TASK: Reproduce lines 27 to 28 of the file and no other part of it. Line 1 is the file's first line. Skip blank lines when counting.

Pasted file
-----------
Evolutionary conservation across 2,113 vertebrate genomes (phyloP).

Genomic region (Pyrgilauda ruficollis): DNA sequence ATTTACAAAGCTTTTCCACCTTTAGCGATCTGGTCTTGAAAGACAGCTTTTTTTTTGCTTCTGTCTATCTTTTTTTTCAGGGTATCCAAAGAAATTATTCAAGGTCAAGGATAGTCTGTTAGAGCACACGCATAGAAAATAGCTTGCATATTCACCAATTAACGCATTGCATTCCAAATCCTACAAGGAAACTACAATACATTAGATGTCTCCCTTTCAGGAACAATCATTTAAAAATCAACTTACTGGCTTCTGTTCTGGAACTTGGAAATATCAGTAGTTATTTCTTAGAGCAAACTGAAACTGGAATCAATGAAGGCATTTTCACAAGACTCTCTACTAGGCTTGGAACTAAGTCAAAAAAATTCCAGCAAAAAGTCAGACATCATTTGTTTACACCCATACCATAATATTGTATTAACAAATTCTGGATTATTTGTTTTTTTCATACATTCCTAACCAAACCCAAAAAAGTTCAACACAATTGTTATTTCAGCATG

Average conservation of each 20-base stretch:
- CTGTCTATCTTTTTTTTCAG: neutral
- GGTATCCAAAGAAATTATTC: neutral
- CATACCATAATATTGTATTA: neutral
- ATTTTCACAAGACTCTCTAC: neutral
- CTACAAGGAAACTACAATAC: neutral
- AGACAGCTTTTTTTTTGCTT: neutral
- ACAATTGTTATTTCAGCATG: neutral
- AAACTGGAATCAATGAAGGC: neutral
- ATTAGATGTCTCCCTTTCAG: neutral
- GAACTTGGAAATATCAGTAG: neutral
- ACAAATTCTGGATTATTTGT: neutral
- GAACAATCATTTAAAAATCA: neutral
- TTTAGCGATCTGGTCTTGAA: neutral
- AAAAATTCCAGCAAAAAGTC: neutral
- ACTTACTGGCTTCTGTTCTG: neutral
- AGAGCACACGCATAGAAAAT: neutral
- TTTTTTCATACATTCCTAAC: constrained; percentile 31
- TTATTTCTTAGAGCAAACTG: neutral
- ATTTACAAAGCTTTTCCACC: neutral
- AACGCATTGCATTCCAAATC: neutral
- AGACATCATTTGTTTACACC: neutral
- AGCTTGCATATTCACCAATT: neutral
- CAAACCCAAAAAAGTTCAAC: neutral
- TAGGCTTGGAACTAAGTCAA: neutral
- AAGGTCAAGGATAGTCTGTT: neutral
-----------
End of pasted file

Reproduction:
- TAGGCTTGGAACTAAGTCAA: neutral
- AAGGTCAAGGATAGTCTGTT: neutral